1. “She was sixty-six years old, a widow; if she was a scent, she was tea with honey, but if she was a color, she was a study in gray.” How does this description of Mrs. Emilia Brown evoke her distinctive sense of fashion? What dictates Mrs. Brown’s stylistic choices, and how do they reflect her character?

2. How does the arrival of Alice Danvers, Emilia’s new next-door neighbor, change her everyday routine? How do their different personalities complement each other? What accounts for the unusual closeness of their bond? How does Alice’s presence enable Emilia to pursue her dream of owning the perfect dress?

3. Given the vast differences between them in terms of status, wealth, and influence, why does Emilia Brown feel a special kinship with Millicent Groton?

4. Describe the fictional village of Ashville, Rhode Island. What do the rituals of its citizens suggest about its character as a community? To what extent does Mrs. Brown’s journey from Ashville to New York City serve as a coming-of-age narrative, in which she sets out as an innocent country mouse who gains experience through her quest for her perfect dress in the city?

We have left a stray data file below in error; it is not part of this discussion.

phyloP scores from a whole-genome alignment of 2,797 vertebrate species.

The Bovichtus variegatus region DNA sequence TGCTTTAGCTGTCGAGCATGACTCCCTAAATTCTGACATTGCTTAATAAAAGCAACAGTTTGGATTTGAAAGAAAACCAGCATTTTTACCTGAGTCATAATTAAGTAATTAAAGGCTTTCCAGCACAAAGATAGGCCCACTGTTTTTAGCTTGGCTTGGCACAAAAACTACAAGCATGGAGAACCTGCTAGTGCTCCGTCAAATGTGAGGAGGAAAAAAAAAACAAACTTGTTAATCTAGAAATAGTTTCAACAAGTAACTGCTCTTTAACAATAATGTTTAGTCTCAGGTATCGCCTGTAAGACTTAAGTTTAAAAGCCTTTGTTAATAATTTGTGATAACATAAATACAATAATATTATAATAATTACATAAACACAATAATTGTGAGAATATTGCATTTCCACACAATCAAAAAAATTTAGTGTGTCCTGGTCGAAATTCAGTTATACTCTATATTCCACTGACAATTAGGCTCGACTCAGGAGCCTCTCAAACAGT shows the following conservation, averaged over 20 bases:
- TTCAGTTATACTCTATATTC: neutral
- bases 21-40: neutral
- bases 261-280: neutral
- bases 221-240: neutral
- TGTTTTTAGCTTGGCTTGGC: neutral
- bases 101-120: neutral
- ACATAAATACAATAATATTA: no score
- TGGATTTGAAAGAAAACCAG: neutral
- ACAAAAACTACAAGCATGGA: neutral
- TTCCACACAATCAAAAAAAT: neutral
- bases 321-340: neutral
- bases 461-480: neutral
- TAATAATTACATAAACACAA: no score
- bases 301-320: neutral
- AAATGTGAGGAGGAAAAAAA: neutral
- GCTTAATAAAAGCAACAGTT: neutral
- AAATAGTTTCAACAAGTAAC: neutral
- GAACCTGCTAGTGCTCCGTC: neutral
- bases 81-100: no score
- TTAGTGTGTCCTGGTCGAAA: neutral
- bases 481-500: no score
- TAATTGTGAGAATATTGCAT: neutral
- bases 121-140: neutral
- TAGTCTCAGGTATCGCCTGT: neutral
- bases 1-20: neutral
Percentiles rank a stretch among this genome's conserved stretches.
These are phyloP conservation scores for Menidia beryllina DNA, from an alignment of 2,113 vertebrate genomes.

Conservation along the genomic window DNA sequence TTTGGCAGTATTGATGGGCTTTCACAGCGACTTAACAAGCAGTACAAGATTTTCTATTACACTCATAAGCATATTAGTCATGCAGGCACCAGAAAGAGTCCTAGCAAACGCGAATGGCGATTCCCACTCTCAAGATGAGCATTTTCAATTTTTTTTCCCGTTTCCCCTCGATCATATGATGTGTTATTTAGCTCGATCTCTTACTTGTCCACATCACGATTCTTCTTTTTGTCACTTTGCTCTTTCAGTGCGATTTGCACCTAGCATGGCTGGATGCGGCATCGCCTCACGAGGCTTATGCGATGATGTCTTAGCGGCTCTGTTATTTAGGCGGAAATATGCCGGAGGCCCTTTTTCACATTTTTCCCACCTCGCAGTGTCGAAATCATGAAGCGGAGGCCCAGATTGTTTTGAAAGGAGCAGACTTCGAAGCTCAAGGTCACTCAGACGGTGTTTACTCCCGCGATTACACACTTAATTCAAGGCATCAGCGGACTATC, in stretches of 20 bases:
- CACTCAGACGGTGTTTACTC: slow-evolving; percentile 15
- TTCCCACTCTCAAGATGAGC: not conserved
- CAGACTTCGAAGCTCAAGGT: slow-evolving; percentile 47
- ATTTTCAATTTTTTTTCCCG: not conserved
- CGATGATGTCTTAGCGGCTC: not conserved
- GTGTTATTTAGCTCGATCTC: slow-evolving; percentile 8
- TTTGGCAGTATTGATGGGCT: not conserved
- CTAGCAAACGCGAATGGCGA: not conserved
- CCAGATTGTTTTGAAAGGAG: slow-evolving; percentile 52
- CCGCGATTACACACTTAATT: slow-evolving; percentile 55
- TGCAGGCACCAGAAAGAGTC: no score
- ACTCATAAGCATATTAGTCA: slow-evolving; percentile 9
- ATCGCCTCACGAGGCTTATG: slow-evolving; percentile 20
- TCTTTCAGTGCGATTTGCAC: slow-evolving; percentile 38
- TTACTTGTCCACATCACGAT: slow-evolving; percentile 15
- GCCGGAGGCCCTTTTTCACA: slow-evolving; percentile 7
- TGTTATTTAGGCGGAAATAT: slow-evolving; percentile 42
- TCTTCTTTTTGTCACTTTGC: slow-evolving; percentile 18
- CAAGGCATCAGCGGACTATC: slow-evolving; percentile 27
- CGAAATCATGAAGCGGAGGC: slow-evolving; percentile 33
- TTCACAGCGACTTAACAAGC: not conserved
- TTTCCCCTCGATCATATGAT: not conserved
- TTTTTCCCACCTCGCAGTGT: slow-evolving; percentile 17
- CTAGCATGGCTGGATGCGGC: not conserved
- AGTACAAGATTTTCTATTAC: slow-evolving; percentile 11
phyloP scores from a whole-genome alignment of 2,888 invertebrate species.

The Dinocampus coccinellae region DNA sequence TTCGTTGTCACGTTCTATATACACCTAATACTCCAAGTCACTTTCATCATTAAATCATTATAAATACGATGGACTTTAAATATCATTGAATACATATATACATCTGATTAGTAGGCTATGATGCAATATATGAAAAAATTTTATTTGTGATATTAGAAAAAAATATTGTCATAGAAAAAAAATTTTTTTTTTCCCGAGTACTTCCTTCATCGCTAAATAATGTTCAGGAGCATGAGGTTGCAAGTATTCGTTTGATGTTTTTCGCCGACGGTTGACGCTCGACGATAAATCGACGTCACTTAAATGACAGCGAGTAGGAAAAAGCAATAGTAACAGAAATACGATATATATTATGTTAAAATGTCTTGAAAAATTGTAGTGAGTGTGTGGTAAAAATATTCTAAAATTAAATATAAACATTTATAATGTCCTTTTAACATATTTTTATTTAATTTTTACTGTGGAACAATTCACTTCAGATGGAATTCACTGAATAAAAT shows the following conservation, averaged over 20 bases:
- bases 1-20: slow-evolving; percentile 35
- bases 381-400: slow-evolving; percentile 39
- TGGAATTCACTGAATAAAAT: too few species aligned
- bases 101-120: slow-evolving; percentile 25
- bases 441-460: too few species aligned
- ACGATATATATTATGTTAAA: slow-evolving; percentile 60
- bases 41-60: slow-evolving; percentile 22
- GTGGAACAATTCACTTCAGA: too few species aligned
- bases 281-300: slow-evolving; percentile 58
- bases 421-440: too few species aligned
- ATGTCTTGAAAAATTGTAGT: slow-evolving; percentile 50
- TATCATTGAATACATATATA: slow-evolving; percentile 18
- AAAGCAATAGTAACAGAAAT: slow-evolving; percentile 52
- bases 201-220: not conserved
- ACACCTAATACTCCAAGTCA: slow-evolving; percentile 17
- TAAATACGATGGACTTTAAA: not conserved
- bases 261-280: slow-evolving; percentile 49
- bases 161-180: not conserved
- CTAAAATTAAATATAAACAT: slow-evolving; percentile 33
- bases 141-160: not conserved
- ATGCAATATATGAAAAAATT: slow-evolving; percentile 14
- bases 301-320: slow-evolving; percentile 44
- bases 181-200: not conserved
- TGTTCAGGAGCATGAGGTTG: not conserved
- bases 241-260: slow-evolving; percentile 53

5. Describe the black Oscar de la Renta dress that Mrs. Brown admires in Millicent Groton’s closet. Why does Emilia respond to the dress with such intensity? To what extent does her decision to save up enough money to buy the same dress seem in keeping with her nature?

6. In her praise of Queen Elizabeth, Mrs. Groton’s former personal assistant, Rachel Ames, remarks on “everything she represents: decorum, civility, constraint, consistency, endurance, duty, service, faith, hope.” To what extent are these character traits values of an earlier time, and to what extent are they appreciated in contemporary culture? Why might these values appeal to Mrs. Brown? To what extent do they appeal to Rachel Ames?